A visit to Oradour-sur-Glane & the Château de Losse
Three of us had met our hosts, Steve & Steve, at the hotel in Limoges the night before and had got to know one another a little over a splendid dinner. We were all set for a nine-day canoe tour of the Perigord and Lot regions of France featuring 2 days on the Vézère river, 2 days on the Célé and then 3 days on the Dordogne. First of all we had to wait for the arrival of two further guests at Limoges Station at about midday: they were taking the train down from Paris.
After breakfast at the hotel the three guests already here, Cheryl, Paul & Patty, packed into the minibus and we drove the short distance out of town to visit the infamous site of Oradour-sur-Glane. “On 10 June 1944, the village of Oradour-sur-Glane in Haute-Vienne in then Nazi-occupied France was destroyed, when 642 of its inhabitants, including women and children, were massacred by a Nazi Waffen-SS company. A new village was built nearby after the war, but French president Charles de Gaulle ordered the original maintained as a permanent memorial and museum.“
Naturally it is a sober and thought provoking place to visit.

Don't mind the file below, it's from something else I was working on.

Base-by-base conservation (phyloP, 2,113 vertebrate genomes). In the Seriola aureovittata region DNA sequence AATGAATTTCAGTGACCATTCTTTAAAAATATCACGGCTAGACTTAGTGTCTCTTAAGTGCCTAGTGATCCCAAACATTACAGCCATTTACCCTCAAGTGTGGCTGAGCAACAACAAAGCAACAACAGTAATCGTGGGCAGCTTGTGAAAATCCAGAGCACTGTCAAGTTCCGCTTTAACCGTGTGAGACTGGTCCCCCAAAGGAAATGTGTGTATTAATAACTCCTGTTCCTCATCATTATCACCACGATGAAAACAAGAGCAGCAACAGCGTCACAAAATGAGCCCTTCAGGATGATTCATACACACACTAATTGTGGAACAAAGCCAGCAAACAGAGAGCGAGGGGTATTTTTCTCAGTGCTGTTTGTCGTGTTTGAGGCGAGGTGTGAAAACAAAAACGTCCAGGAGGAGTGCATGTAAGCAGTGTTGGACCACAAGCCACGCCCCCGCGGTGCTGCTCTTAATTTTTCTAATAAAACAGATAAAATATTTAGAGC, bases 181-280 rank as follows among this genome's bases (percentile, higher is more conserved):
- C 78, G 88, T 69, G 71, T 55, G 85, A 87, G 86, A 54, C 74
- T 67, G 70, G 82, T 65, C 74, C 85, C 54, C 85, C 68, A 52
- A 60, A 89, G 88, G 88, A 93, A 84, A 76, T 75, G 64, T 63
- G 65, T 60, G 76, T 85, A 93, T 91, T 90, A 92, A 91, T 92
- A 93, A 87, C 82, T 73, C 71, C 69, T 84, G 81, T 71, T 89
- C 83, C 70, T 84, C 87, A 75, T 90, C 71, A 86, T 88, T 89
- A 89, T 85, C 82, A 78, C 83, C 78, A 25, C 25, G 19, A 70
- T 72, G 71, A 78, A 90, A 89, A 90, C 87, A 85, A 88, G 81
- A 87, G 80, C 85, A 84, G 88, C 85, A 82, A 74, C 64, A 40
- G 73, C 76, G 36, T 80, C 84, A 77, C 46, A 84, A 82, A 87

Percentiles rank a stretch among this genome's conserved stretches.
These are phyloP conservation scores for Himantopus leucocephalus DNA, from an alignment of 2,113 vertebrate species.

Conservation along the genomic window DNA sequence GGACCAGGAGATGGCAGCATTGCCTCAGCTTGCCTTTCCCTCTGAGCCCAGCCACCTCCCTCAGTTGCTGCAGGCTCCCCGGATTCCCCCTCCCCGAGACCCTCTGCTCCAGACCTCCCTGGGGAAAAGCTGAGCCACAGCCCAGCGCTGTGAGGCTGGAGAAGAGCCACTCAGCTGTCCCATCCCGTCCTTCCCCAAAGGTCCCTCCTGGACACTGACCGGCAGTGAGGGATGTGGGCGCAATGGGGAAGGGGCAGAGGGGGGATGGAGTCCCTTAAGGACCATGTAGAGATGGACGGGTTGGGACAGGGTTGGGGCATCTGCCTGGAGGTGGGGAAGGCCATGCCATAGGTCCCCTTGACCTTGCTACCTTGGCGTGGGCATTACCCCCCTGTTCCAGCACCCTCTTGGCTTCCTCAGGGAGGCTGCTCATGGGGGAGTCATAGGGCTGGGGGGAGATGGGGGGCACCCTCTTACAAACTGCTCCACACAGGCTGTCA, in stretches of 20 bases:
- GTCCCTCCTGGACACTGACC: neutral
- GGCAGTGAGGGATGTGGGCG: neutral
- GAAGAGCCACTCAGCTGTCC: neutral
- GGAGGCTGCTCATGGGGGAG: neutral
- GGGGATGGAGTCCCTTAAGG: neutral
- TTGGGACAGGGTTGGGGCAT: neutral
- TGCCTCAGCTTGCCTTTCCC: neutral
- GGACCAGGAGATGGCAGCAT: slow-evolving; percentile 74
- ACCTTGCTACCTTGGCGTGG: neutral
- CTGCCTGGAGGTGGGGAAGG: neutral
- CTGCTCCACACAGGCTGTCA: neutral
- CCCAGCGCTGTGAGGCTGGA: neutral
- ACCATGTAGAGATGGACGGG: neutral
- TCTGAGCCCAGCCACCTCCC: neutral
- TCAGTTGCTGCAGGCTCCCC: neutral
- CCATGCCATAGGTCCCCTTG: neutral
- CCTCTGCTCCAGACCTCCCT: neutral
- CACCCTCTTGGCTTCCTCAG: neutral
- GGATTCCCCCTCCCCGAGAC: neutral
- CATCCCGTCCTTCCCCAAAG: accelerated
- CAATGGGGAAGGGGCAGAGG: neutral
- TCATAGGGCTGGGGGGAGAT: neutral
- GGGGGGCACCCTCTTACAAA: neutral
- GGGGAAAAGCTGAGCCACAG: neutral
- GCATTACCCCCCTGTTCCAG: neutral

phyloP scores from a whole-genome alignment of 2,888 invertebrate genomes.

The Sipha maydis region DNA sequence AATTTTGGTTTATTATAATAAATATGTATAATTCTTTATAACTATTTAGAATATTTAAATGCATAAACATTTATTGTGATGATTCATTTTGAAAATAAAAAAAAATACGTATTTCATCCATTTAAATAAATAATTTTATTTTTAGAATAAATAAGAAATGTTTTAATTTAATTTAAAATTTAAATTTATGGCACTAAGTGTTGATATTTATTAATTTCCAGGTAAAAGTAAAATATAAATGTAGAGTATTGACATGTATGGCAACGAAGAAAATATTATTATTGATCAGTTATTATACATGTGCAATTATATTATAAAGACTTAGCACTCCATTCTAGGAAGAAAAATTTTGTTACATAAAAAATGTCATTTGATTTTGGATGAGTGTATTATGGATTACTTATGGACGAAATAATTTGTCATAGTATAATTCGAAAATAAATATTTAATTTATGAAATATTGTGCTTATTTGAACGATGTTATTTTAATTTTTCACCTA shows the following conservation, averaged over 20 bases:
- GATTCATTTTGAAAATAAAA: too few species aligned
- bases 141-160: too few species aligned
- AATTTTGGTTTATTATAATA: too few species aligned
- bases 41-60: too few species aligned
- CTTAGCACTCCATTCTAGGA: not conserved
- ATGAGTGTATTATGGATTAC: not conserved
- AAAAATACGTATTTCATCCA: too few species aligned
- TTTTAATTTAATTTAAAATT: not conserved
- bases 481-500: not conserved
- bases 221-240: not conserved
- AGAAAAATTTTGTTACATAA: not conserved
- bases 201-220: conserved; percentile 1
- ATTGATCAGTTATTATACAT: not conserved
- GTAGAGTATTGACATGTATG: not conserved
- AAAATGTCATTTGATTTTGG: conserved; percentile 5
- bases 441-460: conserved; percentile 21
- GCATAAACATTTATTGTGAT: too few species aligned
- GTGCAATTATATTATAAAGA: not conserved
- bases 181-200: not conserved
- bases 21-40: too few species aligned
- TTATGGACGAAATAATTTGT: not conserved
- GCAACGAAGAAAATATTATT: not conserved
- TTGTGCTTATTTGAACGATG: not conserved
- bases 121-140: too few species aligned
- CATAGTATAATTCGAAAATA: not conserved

After a coffee on the Railway Station concourse we met Marlee and Annie off the Paris train and soon we were on our way south for the drive to Saint-Léon-sur-Vézère. It took about 90 minutes.
On arrival we drove straight up the hill to our lodgings at the Relais de la Côte de Jor. Our host, Roland, wasn’t in, but he had left us the keys so that we could assign everyone their rooms and get the luggage unloaded. We would be here for the first two nights.
We were then ready for a late lunch which we took on a patio table outside as the sun began to break through. It did not take long for a typical French repast to be set out. Nor to be demolished either!
After that we still had time to do something and so decided to visit the Château de Losse. “The medieval fortress overlooks the Vézère river. In 1575 a Renaissance Hall was built within the stronghold. It is enclosed by curtain walls and surrounded by a deep ditch. Inside the fine décor and the exceptional period furnishings bear witness to the grand lifestyle of the Marquess of Jean II de Losse in the 16th century.“
In the evening we walked down the hill (or some of us did – admiring some wild orchids along the way) to the centre of the village where we found the lovely Restaurant de la Poste. We had a splendid introductory meal for the whole team as we began to get to know one another.